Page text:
Tuesday, September 17, 2013

Storm Shelter Installation

New storm shelter set into floor of the garage.

Storm shelter set in garage

I had a storm cellar installed in my garage.
All of us who live in southwest Oklahoma have a healthy respect for storms. Although I have lived in my home for many years, I’ve never had a storm cellar there. I’ve considered having one built in the past, but don’t really have a good place in the yard to set a traditional cellar or a place to build a safe room.
I’d heard about storm shelters that can be set into a garage floor and last spring, after the Moore tornado, I decided that it was time to do something. I called Smart Shelters in Oklahoma City (www.smartsheltersinc.com). They install the shelters throughout the state of Oklahoma.
Their shelters can be set into an existing garage floor and a car can be parked above the shelter.
I chose their basic in-garage shelter – 3’ wide, 6’ long, 4.5’ deep.
I signed a contract, paid a deposit, and they scheduled an installation date for September.
I was curious about the installation process, so when the Smart Shelter installation crew came I watched carefully and took a lot of pictures. Many other people have told me that they are curious about the process, too, so I have posted the pictures here.
The installation crew, Robert, Gabriel and Dan, were great. They worked fast and they cleaned the garage and driveway as they worked. The whole installation process only took about three hours.
NOTE: I am not endorsing or promoting the shelters or the company, but am sharing the fascinating installation process.

The three-man installation crew arrived in this rig. The black box behind the cab is the shelter. The trailer is carrying the Bobcat that will be used to move the shelter and dig the hole. The trailer will also be used to haul away the dirt.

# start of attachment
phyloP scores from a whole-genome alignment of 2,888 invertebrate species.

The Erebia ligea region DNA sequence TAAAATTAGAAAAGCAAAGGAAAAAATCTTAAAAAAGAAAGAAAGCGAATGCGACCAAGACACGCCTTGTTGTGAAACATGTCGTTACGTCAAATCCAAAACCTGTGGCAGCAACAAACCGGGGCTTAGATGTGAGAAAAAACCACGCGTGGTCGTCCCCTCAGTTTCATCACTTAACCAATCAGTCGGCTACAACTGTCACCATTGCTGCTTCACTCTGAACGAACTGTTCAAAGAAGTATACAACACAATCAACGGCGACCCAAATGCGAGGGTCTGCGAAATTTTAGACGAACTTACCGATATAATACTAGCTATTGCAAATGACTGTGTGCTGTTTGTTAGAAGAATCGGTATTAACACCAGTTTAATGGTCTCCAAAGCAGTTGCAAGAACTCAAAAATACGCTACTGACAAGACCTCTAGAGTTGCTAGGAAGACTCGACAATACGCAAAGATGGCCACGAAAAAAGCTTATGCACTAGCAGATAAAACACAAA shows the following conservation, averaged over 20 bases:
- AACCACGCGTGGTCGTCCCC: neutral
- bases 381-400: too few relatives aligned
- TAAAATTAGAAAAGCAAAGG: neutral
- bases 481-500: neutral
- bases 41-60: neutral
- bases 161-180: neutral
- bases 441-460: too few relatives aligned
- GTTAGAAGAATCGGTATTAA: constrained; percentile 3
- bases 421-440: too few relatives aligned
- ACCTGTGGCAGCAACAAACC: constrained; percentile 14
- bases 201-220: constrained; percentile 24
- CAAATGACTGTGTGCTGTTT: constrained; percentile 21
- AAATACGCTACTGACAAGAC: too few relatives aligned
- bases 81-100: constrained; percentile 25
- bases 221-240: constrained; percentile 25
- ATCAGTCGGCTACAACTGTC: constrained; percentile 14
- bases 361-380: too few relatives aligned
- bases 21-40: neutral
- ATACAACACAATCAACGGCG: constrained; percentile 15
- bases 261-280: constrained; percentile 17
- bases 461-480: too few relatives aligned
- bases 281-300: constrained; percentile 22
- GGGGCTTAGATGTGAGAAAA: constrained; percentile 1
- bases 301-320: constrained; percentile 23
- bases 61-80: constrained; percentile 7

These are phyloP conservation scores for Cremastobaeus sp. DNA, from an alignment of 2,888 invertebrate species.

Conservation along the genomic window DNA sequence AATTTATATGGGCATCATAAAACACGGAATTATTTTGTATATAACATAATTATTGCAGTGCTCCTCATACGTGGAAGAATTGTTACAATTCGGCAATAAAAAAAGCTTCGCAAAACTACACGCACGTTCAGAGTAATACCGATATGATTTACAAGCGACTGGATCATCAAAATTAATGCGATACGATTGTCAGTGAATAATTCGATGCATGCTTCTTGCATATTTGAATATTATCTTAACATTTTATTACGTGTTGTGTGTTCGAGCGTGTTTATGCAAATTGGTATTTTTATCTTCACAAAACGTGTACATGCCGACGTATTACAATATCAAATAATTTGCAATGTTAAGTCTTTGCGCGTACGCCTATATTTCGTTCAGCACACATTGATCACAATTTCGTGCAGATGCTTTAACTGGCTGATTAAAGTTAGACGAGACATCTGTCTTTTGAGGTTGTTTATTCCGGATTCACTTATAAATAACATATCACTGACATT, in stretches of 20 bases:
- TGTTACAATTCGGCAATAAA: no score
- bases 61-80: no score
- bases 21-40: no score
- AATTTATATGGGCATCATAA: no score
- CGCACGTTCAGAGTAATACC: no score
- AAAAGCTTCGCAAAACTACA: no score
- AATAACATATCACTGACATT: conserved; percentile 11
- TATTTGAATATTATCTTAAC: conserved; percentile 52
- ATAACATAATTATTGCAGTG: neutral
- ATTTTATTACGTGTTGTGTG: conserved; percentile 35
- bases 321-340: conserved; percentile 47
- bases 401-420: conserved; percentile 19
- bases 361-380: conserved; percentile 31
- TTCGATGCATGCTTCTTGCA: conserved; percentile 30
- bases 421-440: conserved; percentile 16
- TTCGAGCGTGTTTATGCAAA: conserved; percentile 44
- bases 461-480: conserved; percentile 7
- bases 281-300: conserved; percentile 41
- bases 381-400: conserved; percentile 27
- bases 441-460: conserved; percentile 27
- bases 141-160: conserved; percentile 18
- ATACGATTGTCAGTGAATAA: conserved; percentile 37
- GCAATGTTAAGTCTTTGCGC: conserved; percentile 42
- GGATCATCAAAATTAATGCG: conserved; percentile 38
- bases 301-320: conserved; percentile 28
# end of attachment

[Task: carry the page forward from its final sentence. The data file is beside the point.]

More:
First order of business... bringing in sacks of dry concrete.

Robert Ozment unloaded the Bobcat. That's an interesting process. Step One...

Step Two...

Step Three...

Step Four...

Step Five... On the ground!

Robert unloaded the storm shelter and set it to the side. These heavy metal shelters are manufactured by the company and are made in Oklahoma.

Robert and Gabriel uses a wet-saw to cut an exact-size rectangle in the garage floor.

The pieces of concrete slab came out. Notice the tree roots that were growing underneath.

Robert dug the hole.

Dan got the concrete sacks into position while Gabriel carved the hole to exact dimensions.

The storm shelter was brought in...

...and set into place.

How much dirt comes out of a 3' x 6' x 4.5' hole? About six yards.

The storm shelter was concreted in place.

The shelter is positioned about one foot inside the outer edge of the garage.

Gabriel positioned the heavy steel cover and sliding door in place.

Gabriel and Dan installed steel edging around the outside of the shelter. Gabriel (left) drilled holes into the concrete and Dan (right) inserted bolts. Robert (background) washed down the driveway.

The car is back in place. The concrete takes about five days to cure, but a car can be parked above immediately after the installation.

A metal handrail/handle can be used to open the hatch and to provide stability for the steep descent. Yes... there IS room to climb into the shelter with the car in place. The shelter comes with a battery-operated light and ventilation fan.


  1. Not long ago I could not appreciate the importance of storm shelters, but believe you me my perception has changed. In fact, I am planning to build one in the foreseeable future, and your info will surely come in handy. Thanks for sharing. See more: http://survival-mastery.com/diy/construct/how-to-build-a-tornado-shelter.html